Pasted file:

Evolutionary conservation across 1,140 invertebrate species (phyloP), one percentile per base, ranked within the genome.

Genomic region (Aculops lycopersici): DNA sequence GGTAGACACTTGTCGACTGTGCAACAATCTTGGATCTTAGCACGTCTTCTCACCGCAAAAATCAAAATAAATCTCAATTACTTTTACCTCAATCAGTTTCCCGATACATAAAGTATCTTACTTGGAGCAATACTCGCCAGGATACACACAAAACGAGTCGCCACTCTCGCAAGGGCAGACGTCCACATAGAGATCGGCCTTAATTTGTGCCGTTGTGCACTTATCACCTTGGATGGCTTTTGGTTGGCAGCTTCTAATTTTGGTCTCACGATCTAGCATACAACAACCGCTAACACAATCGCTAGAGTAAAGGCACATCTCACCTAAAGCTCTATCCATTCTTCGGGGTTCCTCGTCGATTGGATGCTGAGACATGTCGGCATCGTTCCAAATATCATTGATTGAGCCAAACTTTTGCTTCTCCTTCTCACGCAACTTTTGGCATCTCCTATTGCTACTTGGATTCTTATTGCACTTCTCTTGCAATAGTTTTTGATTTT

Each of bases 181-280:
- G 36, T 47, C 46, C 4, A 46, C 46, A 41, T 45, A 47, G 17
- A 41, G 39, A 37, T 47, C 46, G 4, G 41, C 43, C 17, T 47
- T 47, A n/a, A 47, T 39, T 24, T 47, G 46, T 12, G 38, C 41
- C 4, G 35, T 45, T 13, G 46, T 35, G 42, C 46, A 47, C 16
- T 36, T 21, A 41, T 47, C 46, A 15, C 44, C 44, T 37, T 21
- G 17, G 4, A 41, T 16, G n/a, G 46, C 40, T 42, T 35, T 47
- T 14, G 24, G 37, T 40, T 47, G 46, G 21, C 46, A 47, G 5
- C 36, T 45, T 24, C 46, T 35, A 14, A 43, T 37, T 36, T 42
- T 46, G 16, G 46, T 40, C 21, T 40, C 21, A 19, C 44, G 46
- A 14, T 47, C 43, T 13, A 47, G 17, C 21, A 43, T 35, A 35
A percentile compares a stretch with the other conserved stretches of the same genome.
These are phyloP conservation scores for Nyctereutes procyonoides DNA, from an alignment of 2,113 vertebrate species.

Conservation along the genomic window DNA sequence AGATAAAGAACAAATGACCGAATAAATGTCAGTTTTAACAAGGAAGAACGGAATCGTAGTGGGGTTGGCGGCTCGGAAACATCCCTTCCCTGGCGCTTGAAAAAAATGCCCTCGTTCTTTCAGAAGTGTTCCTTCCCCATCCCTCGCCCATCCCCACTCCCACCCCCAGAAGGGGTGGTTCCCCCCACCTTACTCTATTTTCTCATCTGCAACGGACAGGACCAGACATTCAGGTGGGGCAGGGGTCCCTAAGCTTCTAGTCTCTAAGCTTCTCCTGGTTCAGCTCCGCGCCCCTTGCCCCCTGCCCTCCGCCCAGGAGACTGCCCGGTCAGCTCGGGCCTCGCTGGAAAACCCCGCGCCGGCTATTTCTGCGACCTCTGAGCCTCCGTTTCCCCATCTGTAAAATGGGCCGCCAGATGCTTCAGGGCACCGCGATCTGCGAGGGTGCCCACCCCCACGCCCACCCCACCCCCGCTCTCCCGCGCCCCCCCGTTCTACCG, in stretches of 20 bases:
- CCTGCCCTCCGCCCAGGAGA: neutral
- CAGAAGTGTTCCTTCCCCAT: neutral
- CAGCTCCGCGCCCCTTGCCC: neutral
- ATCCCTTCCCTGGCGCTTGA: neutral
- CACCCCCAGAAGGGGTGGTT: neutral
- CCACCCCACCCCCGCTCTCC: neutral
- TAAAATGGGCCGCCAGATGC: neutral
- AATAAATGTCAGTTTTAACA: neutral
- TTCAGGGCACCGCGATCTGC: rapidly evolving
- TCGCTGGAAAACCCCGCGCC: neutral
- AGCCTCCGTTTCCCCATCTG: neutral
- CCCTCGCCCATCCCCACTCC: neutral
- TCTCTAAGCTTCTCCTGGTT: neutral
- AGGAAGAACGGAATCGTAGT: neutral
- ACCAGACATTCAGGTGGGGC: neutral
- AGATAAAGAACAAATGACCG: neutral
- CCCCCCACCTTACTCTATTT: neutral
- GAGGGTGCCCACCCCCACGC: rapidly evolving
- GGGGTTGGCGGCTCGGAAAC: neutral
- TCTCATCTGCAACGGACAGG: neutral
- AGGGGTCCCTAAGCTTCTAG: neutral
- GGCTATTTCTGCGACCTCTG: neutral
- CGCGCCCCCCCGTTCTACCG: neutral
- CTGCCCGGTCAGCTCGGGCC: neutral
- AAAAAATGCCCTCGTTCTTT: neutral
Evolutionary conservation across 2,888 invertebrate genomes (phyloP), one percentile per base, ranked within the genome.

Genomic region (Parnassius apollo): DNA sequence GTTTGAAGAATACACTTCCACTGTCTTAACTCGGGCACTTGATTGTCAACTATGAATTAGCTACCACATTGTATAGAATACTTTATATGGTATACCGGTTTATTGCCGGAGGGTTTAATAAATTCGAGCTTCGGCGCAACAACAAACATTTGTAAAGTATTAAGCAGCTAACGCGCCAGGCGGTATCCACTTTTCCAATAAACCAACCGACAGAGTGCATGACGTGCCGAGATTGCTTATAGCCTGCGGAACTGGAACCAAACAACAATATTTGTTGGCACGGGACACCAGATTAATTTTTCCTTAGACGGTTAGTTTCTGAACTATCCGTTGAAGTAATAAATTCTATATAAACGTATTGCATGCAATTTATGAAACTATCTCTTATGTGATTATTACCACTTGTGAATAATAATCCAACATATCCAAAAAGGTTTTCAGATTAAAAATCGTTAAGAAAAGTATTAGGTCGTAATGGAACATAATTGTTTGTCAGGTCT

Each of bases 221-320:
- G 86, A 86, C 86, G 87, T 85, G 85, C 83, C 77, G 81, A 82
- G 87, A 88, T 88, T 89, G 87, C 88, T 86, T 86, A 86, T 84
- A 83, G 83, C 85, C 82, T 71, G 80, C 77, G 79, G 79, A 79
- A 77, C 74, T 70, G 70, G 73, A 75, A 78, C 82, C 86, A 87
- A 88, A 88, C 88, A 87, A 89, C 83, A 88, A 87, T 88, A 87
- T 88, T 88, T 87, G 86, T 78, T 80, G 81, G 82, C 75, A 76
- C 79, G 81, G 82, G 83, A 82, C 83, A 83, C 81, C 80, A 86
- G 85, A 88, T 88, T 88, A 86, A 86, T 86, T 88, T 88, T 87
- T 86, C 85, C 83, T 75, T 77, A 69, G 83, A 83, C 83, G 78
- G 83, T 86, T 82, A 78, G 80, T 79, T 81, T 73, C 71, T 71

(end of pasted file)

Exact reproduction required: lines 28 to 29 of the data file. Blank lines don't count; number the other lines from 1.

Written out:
- CCCTCGCCCATCCCCACTCC: neutral
- TCTCTAAGCTTCTCCTGGTT: neutral